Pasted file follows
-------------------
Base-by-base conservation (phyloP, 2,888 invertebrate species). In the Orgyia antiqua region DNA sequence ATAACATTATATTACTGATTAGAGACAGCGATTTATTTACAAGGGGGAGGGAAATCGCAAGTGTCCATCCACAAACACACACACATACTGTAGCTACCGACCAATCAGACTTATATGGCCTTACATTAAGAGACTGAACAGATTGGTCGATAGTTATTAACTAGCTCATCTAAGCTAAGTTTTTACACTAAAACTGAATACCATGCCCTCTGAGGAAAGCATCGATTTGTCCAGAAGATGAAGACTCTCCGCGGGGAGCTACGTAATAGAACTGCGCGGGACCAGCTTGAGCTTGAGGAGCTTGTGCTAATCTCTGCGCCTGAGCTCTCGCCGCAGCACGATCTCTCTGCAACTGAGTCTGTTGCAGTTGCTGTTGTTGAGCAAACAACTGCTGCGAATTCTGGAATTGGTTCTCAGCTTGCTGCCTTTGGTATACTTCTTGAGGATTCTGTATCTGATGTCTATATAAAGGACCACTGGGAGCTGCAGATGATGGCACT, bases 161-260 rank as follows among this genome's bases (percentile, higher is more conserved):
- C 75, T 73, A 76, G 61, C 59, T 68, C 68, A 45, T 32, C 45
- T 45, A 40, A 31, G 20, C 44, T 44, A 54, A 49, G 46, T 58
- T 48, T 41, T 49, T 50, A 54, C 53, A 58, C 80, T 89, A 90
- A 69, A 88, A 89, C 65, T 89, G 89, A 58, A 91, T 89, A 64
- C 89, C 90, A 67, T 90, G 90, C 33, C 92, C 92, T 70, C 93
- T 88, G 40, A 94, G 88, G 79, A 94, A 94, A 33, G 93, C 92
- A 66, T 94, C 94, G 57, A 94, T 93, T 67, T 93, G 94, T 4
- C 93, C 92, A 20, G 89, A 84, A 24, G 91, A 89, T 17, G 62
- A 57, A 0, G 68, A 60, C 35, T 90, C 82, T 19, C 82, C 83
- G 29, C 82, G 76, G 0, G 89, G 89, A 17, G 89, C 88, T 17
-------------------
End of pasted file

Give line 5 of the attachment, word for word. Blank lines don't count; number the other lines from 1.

- A 69, A 88, A 89, C 65, T 89, G 89, A 58, A 91, T 89, A 64